Thursday, December 8, 2011

Plane-mounted cameras detect volcanic ash over Etna

The ash-detecting camera developed by a Norwegian technology start-up and funded by UK budget airline EasyJet lived up to its soot-spotting promise over Mount Etna this week.
The camera was fitted to a tiny plane that circled Sicily's three-kilometre-high volcano as part of the airline's attempts to perfect technology for detecting the warning signs of an impending ash cloud.
EasyJet's test flight managed to successfully detect ash in the air just as the IR camera's inventor, Fred Prata, had predicted - and with low false-positive rates too. The airline wants to introduce the camera into its fleet of 200 commercial planes.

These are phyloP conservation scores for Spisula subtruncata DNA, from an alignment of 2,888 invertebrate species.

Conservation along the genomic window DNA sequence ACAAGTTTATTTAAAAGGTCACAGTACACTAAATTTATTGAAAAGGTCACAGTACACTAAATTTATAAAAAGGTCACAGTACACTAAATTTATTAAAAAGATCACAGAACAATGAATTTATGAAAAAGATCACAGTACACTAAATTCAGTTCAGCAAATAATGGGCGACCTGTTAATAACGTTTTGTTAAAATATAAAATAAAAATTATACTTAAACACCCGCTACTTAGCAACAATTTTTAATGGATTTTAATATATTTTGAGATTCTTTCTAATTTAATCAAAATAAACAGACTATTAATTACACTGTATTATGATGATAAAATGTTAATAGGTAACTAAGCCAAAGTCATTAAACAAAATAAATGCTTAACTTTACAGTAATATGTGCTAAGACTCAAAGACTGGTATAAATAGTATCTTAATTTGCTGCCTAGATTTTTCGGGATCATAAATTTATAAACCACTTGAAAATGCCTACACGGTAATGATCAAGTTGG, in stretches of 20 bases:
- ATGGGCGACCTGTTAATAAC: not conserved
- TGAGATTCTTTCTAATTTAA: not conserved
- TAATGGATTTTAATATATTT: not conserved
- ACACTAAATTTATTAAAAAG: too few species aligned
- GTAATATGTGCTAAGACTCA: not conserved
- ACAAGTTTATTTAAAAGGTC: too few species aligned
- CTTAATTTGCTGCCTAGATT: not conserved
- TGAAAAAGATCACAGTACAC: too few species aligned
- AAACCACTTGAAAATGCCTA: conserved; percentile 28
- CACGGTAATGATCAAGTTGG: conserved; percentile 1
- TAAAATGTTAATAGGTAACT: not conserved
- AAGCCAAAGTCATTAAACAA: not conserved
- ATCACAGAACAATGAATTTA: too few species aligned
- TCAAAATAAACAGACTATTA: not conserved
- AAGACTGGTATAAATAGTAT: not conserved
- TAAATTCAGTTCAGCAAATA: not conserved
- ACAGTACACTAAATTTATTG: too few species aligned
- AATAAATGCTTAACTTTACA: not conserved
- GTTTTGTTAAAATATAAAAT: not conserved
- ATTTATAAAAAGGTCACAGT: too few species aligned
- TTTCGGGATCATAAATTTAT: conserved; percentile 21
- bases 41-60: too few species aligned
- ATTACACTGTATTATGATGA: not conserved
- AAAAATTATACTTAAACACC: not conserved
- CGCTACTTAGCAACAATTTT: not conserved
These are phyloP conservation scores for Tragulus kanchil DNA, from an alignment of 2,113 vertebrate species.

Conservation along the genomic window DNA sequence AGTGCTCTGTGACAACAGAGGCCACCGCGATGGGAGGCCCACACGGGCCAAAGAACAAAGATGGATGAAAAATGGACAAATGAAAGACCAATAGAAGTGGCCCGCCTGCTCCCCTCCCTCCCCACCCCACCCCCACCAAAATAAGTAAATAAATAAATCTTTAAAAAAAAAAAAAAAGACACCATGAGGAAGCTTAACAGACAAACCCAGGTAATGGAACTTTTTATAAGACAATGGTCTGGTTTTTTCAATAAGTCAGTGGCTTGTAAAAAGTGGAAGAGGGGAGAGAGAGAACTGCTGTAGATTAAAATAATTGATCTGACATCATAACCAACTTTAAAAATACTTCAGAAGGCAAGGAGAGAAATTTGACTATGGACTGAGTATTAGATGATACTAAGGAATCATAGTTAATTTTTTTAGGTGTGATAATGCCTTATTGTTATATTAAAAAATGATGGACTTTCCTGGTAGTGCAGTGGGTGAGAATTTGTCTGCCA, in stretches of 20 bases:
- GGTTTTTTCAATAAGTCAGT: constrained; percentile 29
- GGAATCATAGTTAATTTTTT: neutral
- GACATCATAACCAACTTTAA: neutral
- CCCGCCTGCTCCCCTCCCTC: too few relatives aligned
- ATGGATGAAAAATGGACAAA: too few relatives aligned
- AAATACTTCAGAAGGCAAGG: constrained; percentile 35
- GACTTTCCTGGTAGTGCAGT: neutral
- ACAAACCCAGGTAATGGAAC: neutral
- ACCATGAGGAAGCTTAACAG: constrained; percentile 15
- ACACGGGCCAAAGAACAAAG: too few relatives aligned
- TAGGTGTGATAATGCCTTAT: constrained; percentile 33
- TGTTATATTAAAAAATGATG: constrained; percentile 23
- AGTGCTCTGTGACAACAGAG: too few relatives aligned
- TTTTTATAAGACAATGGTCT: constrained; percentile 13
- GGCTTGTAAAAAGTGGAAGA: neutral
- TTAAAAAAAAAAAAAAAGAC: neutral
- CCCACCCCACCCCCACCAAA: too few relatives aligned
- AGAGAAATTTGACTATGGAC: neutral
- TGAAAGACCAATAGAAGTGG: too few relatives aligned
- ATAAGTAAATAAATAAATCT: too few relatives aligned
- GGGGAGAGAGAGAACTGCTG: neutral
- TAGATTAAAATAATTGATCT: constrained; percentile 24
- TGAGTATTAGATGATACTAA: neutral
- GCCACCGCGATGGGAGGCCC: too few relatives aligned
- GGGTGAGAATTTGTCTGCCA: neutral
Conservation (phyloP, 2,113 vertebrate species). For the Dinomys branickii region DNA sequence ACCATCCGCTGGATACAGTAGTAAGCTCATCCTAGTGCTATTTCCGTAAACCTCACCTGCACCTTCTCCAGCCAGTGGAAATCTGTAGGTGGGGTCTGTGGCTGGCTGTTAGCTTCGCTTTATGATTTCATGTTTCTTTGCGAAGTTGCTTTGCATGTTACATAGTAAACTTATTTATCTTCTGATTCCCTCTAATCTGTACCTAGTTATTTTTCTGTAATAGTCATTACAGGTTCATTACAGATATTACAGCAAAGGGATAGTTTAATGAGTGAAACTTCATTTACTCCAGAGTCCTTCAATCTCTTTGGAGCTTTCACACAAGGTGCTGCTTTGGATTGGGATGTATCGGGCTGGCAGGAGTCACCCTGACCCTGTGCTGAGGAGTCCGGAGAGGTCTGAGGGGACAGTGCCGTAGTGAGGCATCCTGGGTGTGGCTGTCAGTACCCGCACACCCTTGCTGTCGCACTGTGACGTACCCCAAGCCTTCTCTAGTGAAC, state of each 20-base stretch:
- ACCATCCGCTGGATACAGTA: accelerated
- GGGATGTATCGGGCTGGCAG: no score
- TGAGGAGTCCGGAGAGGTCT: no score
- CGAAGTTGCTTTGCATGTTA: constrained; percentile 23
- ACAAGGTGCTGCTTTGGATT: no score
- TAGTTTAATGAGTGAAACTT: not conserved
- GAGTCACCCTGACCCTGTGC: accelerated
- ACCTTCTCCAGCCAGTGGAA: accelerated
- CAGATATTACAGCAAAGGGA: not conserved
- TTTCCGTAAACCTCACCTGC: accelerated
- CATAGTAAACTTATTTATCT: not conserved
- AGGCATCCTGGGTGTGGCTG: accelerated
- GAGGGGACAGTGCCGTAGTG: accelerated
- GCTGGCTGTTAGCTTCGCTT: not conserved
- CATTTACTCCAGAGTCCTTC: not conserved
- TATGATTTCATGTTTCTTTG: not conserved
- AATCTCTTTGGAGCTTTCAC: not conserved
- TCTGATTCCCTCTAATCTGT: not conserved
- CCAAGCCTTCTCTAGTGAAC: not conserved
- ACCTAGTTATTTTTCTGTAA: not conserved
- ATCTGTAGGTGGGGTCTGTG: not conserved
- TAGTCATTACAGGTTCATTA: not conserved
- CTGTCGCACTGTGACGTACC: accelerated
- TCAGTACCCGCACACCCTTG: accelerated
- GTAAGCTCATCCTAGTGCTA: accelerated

With low-airspeed tests on the light plane at 12,000 feet deemed successful, the tests now move up a gear, with Prata and colleagues planning to mount the ash camera on an Airbus A340 for tests at 600 kilometres per hour at a regular cruising altitude of 30,000 feet.
The camera could prevent future volcanic eruptions having the same kind of devastating economic impact they had in the spring of 2010, when ash spewing from an Icelandic volcano intermittently grounded aviation in Europe.

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